A Long Trip Home

It’s funny how a dreadful event can refocus your perspective very quickly.

Our travel home from Alabama went a little bit sideways, leaving me grateful for everything that didn’t go wrong.

As background, the easiest way to get to Auburn, Alabama, is through Hartsfield-Jackson Airport in Atlanta. (It’s such a big airport that even Roanoke’s little airfield offers direct flights!) From there, you rent a car and drive straight down I-85 for an hour and a half. Once you cross the Chattahoochee River you know you’re almost there.

Jim, Cora, and I had managed to book our flights home separately but all ended up on the same flight home to Roanoke, an afternoon flight that allowed us to get out of town in a leisurely fashion. The rest of the family had earlier flights, so they scooted out of town with dispatch. As we finished up our breakfast, I got a call from an Atlanta number.

Was I ever surprised to hear one of my favorite voices on the other end: my sister, Sarah. She started the conversation with, “Anne? Everything is okay, but…”

And with those four words, your heart skips because you know that everything is not okay. And it wasn’t. She had stopped off of I-85 in Union City, just south of Atlanta, to refill her gas tank. While doing so, another car drove up to the pump next to hers (as they do). When she turned around to attend to the gas pump, someone got out of that car and into hers and sped off. With all of her possessions.

With a presence of mind that I can only aspire to, she ran into the gas station, called 9-1-1, borrowed a phone, and got in touch with her family, including me. Suddenly grateful to be packed up a little early, we jumped in the car and made our way to Union City. By the time we got there, Sarah had spoken with the police and made a report.

And we had formulated a plan. We picked her up and drove with her to Hartsfield-Jackson. Jim and Cora flew home, but Sarah and I stepped up to the National Rent-a-Car counter and drove ourselves to the airport in Roanoke (me: “Sarah, Sarah, look! It’s Fancy Gap!”). We were met there by her husband, who had spent the afternoon cancelling credit cards, acquiring a new phone for my sis (at the Apple store in mid-December), and driving the four hours from northern Virginia.

She wrote about the experience on social media, making the cautionary point that YOU SHOULD ALWAYS TAKE YOUR KEYS WITH YOU WHEN YOU FILL UP YOUR CAR, but also expressing her great relief that things worked out much better than they could have.

That’s some relief that I share.

Fear? What Fear?

Come on and take a ride with me.

If you’re going to drive anywhere near our house, you can expect some roads that are pretty narrow and twisty.

They can get a little scary for this suburban gal.

In fact, fear is something I really had to overcome when we moved down here. The roads are generally two lanes (or a little less) without wide shoulders to pull onto. There isn’t much traffic, allowing you to move quite quickly. For the first month or so, I was pretty convinced that there were deer just waiting to pop out in front of the car (knock on wood, I’ve only had rabbits do that so far!), so I tended to hold up whatever traffic we had.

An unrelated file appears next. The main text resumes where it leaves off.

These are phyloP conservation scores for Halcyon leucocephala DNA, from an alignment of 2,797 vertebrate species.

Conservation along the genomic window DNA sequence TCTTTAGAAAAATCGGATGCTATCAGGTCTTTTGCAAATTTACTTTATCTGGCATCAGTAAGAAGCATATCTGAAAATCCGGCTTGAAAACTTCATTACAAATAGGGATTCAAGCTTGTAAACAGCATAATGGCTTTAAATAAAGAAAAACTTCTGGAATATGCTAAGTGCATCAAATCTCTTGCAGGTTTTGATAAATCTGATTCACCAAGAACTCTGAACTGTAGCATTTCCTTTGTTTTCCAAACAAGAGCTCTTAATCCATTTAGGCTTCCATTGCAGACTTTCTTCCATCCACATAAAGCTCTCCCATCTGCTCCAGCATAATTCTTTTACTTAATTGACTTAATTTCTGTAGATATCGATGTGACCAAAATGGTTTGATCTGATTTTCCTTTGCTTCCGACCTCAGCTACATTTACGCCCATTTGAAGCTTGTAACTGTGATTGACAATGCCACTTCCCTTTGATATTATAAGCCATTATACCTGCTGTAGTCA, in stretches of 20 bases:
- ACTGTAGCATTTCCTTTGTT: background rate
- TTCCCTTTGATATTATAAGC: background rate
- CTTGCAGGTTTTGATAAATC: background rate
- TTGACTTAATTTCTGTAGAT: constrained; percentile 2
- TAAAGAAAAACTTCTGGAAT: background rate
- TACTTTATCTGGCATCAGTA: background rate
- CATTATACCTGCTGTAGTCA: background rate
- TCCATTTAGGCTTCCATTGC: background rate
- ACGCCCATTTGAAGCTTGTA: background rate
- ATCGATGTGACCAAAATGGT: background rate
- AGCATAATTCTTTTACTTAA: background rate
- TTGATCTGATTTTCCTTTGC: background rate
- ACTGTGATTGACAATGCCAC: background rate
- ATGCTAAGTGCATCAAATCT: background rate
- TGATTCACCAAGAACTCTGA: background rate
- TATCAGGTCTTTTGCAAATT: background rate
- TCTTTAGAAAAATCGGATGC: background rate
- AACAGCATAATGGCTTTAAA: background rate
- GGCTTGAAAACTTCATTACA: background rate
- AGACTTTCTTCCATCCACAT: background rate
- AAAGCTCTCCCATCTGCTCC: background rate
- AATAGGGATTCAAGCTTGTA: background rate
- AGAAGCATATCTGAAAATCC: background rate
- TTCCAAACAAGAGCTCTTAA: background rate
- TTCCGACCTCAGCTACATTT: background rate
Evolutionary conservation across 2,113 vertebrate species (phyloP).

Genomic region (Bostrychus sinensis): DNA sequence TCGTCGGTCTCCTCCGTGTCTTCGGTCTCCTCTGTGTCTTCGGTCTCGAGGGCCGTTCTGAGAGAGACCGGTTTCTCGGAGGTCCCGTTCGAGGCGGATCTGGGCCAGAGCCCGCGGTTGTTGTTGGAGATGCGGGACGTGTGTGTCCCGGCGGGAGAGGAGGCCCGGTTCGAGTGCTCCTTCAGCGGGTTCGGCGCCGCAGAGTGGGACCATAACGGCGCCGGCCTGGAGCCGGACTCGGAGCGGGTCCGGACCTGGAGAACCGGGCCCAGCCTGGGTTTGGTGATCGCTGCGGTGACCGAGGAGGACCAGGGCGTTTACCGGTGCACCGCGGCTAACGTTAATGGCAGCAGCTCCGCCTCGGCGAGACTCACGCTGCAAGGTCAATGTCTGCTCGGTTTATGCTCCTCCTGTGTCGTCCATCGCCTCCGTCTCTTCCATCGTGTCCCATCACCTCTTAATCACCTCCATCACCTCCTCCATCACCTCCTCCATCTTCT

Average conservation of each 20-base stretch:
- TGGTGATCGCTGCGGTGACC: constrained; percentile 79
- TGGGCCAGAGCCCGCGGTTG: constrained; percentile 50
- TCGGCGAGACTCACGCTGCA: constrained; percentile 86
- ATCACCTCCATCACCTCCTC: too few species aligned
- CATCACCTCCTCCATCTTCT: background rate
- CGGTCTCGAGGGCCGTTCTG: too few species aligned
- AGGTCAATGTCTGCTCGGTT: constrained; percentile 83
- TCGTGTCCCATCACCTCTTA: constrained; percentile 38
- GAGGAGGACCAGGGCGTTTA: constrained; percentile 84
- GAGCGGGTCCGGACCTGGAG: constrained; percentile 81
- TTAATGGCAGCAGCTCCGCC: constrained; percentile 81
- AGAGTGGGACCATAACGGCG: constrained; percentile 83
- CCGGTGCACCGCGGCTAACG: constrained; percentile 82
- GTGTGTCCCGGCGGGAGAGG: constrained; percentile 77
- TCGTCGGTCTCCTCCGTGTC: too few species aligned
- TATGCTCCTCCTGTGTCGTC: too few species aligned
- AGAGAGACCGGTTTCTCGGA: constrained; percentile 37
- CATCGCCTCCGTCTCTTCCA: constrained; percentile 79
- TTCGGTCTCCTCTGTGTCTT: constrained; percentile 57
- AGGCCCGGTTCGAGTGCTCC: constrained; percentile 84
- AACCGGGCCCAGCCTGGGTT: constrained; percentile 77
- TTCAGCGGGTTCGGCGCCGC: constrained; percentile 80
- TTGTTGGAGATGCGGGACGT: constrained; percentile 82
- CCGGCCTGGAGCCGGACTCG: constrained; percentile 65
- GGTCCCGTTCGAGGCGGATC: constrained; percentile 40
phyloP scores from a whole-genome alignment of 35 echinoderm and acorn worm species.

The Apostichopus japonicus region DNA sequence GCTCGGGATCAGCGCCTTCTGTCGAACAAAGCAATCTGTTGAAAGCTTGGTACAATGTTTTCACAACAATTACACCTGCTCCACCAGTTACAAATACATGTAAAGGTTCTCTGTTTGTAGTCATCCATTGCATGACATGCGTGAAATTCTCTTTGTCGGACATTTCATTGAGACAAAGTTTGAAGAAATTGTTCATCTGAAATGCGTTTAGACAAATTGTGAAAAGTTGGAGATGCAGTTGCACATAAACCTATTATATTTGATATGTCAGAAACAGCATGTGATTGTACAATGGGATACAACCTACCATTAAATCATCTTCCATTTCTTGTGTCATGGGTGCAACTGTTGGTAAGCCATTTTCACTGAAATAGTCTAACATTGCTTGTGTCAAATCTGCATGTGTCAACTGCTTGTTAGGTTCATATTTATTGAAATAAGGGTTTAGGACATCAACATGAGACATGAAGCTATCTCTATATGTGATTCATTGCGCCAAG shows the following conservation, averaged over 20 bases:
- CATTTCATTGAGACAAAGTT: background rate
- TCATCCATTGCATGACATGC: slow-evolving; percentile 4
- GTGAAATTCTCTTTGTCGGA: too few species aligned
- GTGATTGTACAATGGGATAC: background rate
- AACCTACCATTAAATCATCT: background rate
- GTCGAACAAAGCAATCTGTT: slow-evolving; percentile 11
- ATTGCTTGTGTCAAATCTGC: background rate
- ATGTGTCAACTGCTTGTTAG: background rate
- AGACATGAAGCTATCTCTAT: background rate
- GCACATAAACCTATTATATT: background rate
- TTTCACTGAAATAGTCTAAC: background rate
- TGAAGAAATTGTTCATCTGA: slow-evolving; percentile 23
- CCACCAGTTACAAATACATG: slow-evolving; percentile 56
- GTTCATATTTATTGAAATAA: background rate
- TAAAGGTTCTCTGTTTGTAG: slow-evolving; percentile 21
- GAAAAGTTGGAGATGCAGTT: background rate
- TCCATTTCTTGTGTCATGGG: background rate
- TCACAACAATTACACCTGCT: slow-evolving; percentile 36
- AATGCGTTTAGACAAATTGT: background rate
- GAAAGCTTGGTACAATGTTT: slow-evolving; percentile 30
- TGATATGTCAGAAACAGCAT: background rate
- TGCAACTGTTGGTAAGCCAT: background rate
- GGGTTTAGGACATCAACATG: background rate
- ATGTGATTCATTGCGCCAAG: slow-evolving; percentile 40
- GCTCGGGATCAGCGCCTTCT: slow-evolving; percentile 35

I’ve seen a lot of Ford Super Duty f250 grilles in my rear view mirror, let’s put it that way.

One day, I was rolling up to an intersection with a four-way stop and saw that a van had turned in my direction, but had turned wide and was coming right at me in my lane.

He was right about where that minivan is. But coming towards me in my lane.

In that instant, as I was trying to figure out how I was going to get out of the ditch that I was going to need to drive into to avoid that guy, the van righted itself and all worked out fine. But I was shook up enough to go home and Google “How do people live in scary circumstances?” Because I didn’t think I was going to be able to do it.

What I found was a TED talk from Col. Chris Hadfield; you should watch it if you have a minute because he describes exquisitely how it feels to blast off into space, which is undeniably dangerous. For him, though, the apprehension was worth it because by facing that danger he was achieving the goal he’d had since childhood, of becoming an astronaut.

Truly, I am not aiming so high.

But here’s the takeaway that I got. If you can separate the perceived danger (getting run off the road by a country driver) from actual danger (this most likely will not happen), you can achieve an objective that you want.

And my objective is to learn how to live here. We live here. Jim’s job is here. There are many, many cool things about our new home.

Hadfield concluded his talk by speaking about “taking that ability to adapt, and ability to understand, and the ability to take our own self perception into a new place.” That’s enough inspiration for me to keep getting out on the road.

And then he sang David Bowie’s Major Tom, which is pretty darned brave, too.